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'Wind River' filmmakers take control back from Weinstein

This image released by The Weinstein Company shows Elizabeth Olsen, left, and Jeremy Renner in a scene from "Wind River." 

AP

CHEYENNE — It’s an old lament and I’m sure you have read it before.

It is about Wyoming being snubbed by big film productions that could or should have been shot in Wyoming.

The latest in this long history of missed opportunities is a new TV series, “Yellowstone,” starring Kevin Costner. It is being filmed in Montana.

As the president of the Wyoming Historical Society Doug Cubbison of Casper wrote recently in a newsletter:

“Wyoming’s brand, stories, history, heritage and culture are being exploited by our neighboring states and are fostering economic development elsewhere.”

He goes on to tell about the early 1926 movie, “War Paint.” The production film was filmed in various locations near Fort Washakie and starred Tim McCoy, who was from Wyoming.

The production poured money into the local economy and stirred considerable excitement.

The Lander newspaper “gushed that Lander will become the second or third Hollywood,“ he wrote.

The movie, sadly, is considered to be lost today and only the trailer survives at the Library of Congress. And Lander never became a second or third Hollywood.

Other movies filmed in Wyoming included John Wayne’s “Hellfighters” in 1958 and “Starship Troopers” in 1997.

Also, Clint Eastwood filmed “The Outlaw Josey Wales” in Wyoming and Steven Spielberg shot scenes in “Close Encounters of the Third Kind” near Devils Tower.

More recently, a few scenes from the film “Nebraska,” were shot in Johnson County.

But the movie “Brokeback Mountain,” which took place in Wyoming, was filmed in Canada. The popular “Longmire” TV series takes place in the fictional Absaroka County in Wyoming. It was filmed New Mexico.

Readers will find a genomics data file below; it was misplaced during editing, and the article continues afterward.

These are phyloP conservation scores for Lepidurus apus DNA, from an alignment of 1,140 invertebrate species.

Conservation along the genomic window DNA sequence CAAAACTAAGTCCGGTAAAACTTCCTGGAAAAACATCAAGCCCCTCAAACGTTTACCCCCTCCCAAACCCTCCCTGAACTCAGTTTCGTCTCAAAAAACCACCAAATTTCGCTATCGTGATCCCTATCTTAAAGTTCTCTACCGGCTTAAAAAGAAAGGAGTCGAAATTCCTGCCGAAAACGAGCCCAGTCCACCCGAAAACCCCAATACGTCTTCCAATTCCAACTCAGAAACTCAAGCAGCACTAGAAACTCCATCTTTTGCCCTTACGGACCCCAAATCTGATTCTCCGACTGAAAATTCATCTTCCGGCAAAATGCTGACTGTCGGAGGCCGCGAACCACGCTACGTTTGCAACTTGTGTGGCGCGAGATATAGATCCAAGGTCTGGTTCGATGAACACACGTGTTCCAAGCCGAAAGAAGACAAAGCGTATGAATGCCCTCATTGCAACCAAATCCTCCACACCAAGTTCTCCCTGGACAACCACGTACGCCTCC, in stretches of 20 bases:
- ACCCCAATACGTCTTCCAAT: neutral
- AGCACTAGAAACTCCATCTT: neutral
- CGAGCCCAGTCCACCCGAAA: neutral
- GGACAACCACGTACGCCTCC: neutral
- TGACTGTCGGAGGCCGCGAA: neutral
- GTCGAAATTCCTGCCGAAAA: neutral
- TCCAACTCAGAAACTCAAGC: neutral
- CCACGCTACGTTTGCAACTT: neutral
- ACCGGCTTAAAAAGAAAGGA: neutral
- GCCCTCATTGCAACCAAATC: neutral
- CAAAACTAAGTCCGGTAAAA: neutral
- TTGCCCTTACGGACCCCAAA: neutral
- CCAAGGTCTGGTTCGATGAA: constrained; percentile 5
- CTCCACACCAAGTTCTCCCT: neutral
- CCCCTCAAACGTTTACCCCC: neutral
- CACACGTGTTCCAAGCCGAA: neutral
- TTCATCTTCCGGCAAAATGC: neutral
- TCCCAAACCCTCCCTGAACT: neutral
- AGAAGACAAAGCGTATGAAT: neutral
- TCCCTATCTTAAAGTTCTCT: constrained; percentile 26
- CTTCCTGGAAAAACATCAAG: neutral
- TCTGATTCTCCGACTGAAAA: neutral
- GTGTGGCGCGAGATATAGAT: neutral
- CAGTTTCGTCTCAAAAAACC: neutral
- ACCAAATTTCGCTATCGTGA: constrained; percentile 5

The movie “Wind River” was about a murder on the Wind River Indian Reservation in Wyoming. It was filmed entirely in Park City, Utah.

Another recent production, “Hostiles,” the story of a U.S. Army party traveling through Wyoming en route to Montana, was produced primarily in New Mexico.

Cubbison blames these slights on Wyoming’s lack of a film and movie office and infrastructure to attract producers and film companies here.

Actually a film office in the Office of Tourism was set up in 2007 and still exists in state law. But it is pretty fragile. The operation fell on hard times with the state’s steep decline in revenues and ensuing budget cuts.

The new biennial budget for the Office of Tourism to promote a major state industry is $25.1 million, a decrease of slightly more than $4 million in recent years.

The Legislature this year allocated $16,363 in carryover money to the film office for incentives and branded entertainment promoting Wyoming or promoting the state as a tourism destination.

The tourism office is again this year requesting an interim study of the film office potential by the Joint Interim Committee on Travel, Recreation, Wildlife and Cultural Resources.

Diane Shober, the director of the tourism office, said one of the major handicaps in attracting productions to Wyoming is lack of trained work crews.

Another is money.

“A production company will not even look at a place that does not have incentive program,” she said.

Although the film office is no longer recruiting productions, it has in the past offered tax rebates on a percentage of money the film companies spend in the state.

Critics said it was too small a rebate to be competitive with other states, like Colorado.

Shober said she believes there is value in the film office program but it needs statutory authority.

Although the state may not get blockbusters, it could attract small production companies like documentary filmmakers who would train crews and ultimately could foster the development of a cottage industry.

An example of how the film office could use the branded entertainment advertising technique is if a production company planned to film a C.J. Box story.

Box’s popular stories are placed in Wyoming. The event would be ripe to promote the State of Wyoming, the brand.

“If you don’t have the authority you can’t take advantage of the opportunities,” Shober said last week.

The legislative management council will decide on interim topics, including the film office study, during a meeting in Cheyenne, April 19.

Contact Joan Barron at 307-632-2534 or jmbarron@bresnan.net.

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